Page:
Presidents of unaffiliated supervisory associations meet at the High School of Art and Design on Jan. 30. From that meeting comes the formation of the Council of Supervisory Associations (CSA). Dr. Benjamin Strumpf, assistant superintendent in Districts 17 and 18, is elected as part-time president. Presidential terms are initially set at one year with a two-term term limit.

January 1963 
The Board of Education gives the Council de facto recognition.

September 1963 
Walter Degnan, the principal of DeWitt Clinton High School, is elected part-time president. Al Morrison, a high school assistant principal, serves as part-time executive director.

February 1964 
Al Morrison becomes the union’s full-time executive director.

April 1964 
The first annual convention is held at Grossinger’s April 10-12.

July 1964 
The CSA major medical expense insurance plan goes into effect on July 1 with more than 900 supervisors enrolled.

May 1965 
After three years of work, CSA achieves de jure recognition on May 5, and hammers out CSA’s first legal recognition agreement with the Board of Education, the first of its kind granted to supervisors in the nation.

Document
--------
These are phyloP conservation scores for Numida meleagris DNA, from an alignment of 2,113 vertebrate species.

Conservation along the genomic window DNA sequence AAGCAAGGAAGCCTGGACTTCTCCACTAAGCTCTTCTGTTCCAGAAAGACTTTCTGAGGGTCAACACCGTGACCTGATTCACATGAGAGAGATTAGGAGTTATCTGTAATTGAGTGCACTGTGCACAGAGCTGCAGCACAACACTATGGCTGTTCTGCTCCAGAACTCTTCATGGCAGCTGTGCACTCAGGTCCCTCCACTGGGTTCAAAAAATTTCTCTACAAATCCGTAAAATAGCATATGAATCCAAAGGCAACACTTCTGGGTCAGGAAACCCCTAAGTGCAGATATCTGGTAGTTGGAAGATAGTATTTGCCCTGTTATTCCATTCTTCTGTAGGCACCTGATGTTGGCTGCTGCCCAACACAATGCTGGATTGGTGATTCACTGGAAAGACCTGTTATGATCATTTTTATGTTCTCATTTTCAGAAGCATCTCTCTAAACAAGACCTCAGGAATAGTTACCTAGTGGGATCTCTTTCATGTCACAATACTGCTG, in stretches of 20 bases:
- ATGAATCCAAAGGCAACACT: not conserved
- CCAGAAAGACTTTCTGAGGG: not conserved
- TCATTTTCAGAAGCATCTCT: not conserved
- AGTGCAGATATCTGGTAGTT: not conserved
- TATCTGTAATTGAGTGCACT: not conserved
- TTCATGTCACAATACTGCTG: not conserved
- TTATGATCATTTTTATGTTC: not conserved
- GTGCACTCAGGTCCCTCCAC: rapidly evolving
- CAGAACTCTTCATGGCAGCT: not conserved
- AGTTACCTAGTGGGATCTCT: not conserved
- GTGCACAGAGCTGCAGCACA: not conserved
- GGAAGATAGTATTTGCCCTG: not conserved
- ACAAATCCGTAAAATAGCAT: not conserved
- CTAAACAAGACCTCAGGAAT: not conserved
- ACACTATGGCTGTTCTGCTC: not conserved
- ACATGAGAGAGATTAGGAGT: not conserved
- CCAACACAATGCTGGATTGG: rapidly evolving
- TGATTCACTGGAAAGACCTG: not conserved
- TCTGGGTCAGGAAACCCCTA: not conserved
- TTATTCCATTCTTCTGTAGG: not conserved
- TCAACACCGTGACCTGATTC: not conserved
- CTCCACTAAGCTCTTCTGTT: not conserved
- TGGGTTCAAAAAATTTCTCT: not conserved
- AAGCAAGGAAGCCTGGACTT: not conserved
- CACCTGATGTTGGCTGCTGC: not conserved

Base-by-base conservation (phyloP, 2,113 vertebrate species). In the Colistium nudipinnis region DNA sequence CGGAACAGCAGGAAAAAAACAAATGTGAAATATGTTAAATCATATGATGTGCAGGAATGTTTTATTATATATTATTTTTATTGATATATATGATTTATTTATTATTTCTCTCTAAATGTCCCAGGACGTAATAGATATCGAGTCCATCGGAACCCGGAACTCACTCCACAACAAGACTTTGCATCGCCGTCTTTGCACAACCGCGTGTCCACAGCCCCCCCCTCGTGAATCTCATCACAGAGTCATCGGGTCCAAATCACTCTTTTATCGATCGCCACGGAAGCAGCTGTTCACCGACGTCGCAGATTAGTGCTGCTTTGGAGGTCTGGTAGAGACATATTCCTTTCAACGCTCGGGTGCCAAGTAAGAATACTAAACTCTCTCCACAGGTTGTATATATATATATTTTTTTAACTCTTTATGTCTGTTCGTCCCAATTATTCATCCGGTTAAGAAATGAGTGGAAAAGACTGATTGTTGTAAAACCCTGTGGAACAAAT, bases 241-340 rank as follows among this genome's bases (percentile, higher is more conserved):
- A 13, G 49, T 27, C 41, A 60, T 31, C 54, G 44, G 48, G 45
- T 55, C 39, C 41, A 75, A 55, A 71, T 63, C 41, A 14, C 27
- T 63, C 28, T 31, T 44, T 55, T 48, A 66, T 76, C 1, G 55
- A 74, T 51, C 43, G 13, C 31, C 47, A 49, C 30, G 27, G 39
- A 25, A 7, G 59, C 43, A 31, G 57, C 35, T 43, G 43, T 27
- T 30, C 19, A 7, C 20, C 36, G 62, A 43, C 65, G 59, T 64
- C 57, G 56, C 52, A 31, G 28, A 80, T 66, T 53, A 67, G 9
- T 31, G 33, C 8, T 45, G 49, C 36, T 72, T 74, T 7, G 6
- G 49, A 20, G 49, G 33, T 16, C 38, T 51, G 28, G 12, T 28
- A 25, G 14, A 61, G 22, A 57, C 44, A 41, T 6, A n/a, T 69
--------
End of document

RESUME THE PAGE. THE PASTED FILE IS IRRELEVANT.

September 1965 
Stuart Lucey, an Assistant Superintendent in the Bronx, becomes CSA’s part-time president.

Spring 1965 
The CSA Welfare Fund is established; the five trustees were Robert B. Harris, Joseph H. Aaron, CSA President Stuart C. Lucey, Harry Kase and Walter Degnan. The Board of Education agreed to provide $140 per CSA member to the Fund. In June 1966, the trustees decided to provide the following benefits: supplemental major medical insurance; extended Blue Cross coverage and life insurance. Al Morrison, CSA’s legislative representative is selected to serve as the Fund’s first administrator.